“[As many as] 29 million Americans live with diabetes, and 86 million have prediabetes,” said Steve Light, VP consumer health for Cardinal Health. “As the diabetes population continues to grow, we are committed to arming community pharmacists with innovative new tools to help patients make the kind of meaningful behavior changes that can have a significant impact on their health outcomes.”
 
Community pharmacies that use the company’s Diabetes Specialized Care Center can now access Conversation Map tools from Healthy Interactions. Conversation Maps are visual, hands-on educational materials that help foster small group, interactive patient, caregiver and staff learning and engagement. This turnkey solution provides everything a community pharmacy needs to market and deliver billable diabetes education to patients.
 
Enhancements also include ongoing online support to help patients track their progress and goals, and stay connected to their educator and peers. My Digital Health Coach, an online health coaching tool, creates personalized health-and-wellness action plans for managing diabetes, based on each patient’s unique goals and health conditions. 
 
“Diabetes is a disease that cost the healthcare industry more than $245 billion last year alone,” Light said. “These innovative new tools help community pharmacists build deeper, more loyal relationships with their patients, with the ultimate goal of driving patient engagement, improving outcomes and reducing the costs of combating this disease.”

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GPhA names VP communications

BY Michael Johnsen

WASHINGTON — The Generic Pharmaceutical Association on Tuesday announced that it has named Terry Bazyluk as VP communications, effective Dec. 1, 2014.
 
Bazyluk has served in senior communications roles for trade associations, corporate CEOs and presidential cabinet secretaries Madeleine Albright, Colin Powell and Robert Reich. His strengths in policy and politics include a legal background and experience working on two winning presidential campaigns. Bazyluk joins GPhA after almost a decade as head of executive communications at Freddie Mac. During a career of more than 25 years, he has gained broad expertise with a range of science, technology and policy subjects.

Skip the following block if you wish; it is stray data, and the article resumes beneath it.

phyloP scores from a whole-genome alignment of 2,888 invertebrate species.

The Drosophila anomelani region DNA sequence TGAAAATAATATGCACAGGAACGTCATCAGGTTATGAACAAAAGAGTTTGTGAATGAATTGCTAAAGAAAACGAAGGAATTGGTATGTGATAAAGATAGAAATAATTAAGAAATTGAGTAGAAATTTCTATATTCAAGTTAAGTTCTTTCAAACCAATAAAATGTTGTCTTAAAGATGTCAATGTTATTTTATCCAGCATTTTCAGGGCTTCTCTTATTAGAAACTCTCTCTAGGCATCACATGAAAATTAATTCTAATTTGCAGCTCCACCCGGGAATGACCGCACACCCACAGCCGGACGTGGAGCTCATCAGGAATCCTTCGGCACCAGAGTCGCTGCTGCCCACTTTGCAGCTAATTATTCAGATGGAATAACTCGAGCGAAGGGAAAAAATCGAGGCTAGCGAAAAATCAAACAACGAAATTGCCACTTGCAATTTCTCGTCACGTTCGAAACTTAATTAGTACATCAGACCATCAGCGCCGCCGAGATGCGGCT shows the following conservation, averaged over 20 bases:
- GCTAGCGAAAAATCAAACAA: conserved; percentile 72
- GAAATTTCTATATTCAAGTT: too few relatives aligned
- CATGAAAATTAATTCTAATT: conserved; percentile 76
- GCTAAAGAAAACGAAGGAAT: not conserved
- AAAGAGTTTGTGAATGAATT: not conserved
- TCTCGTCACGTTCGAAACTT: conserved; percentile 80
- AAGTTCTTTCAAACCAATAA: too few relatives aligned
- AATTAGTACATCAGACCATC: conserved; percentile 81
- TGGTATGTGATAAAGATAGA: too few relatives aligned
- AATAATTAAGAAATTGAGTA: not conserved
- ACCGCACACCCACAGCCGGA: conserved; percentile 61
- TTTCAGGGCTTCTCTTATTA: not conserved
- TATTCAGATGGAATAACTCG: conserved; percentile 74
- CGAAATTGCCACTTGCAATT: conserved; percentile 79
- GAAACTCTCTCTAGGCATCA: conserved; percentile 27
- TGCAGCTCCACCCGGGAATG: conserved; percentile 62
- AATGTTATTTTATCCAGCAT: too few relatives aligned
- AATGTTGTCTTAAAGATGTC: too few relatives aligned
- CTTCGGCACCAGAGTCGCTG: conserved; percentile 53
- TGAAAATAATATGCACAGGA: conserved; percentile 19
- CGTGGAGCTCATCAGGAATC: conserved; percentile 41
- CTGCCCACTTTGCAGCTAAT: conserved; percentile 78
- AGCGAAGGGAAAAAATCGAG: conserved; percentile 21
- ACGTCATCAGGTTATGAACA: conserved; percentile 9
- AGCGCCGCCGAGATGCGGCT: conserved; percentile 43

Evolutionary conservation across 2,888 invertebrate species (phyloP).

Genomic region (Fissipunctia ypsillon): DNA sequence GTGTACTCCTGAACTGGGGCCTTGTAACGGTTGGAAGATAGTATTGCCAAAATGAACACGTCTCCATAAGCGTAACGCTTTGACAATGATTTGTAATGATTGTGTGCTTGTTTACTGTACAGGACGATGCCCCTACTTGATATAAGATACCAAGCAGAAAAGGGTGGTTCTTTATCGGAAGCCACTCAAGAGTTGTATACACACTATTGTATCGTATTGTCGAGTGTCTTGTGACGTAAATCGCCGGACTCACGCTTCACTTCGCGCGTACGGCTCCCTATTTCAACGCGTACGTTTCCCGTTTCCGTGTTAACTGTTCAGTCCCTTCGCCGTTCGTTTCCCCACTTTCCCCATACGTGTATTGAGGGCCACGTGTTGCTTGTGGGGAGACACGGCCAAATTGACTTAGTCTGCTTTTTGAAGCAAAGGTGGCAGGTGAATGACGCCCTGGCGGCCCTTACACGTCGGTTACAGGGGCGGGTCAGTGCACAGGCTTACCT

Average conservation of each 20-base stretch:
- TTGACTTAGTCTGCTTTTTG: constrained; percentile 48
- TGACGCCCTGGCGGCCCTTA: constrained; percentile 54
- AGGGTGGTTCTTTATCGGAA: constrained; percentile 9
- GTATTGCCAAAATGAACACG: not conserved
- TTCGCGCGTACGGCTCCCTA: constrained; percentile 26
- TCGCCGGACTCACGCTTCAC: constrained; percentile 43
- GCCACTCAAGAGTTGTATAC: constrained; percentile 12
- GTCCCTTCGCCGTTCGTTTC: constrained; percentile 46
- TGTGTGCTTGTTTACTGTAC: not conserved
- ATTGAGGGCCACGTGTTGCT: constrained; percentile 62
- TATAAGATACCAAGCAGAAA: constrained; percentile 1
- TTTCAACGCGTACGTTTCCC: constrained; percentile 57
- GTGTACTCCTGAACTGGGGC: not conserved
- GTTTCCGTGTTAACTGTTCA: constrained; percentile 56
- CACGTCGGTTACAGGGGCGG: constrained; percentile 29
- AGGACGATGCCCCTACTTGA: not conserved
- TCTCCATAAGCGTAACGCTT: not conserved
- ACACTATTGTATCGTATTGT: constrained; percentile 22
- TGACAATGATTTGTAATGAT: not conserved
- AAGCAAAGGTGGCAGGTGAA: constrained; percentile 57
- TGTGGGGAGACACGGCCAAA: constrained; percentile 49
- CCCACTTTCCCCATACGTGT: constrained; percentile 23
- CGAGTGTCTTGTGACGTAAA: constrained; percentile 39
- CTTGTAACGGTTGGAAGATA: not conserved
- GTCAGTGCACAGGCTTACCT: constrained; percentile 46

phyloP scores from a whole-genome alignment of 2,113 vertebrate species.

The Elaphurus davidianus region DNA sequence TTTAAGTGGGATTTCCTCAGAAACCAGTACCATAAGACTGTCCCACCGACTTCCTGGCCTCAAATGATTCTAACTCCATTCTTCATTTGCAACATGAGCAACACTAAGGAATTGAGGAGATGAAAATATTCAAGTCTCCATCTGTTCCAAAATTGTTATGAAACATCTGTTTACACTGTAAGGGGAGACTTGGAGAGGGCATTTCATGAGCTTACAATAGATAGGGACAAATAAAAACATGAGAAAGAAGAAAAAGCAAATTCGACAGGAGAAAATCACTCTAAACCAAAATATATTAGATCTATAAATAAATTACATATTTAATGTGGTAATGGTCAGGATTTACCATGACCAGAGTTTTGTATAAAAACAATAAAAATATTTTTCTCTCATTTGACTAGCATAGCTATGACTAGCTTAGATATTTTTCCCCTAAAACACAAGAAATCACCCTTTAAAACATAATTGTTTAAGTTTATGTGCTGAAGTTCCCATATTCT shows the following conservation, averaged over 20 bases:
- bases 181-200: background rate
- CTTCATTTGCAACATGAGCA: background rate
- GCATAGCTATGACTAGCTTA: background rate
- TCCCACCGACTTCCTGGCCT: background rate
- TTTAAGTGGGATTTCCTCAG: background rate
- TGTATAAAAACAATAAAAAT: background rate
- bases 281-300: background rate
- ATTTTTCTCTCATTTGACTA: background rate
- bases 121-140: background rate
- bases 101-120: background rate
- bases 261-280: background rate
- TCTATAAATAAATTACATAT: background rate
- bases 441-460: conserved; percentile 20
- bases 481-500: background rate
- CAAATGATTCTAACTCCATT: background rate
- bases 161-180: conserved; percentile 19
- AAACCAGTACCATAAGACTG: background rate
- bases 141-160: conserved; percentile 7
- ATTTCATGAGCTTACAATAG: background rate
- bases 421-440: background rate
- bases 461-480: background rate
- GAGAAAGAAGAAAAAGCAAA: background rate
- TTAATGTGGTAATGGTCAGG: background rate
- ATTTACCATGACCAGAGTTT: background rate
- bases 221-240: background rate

“We’re delighted to have Terry join the GPhA team. As a top-tier communications professional, he has demonstrated the exceptional writing, messaging and advocacy skills that will cement GPhA’s position as the leading voice of the generic industry,” said Ralph Neas, GPhA president and CEO. “Hiring Terry strengthens our efforts to underscore the immense contribution generic medicines make to the healthcare system and to the patients who depend on them.”
 
“I’m thrilled to join GPhA,” Bazyluk said. “At a time when containing healthcare costs is more important than ever, the generic pharmaceutical industry has an unequalled track record of delivering quality medicine at lower costs. I am especially excited to work on behalf of an industry that improves so many lives.”
 
Bazyluk received his bachelor's degree in philosophy from Harvard University and his J.D. from the Yale Law School. Before entering the communications field, he was a law clerk to two federal judges and worked as an attorney at the U.S. Department of Justice and the Washington law firm of Covington & Burling.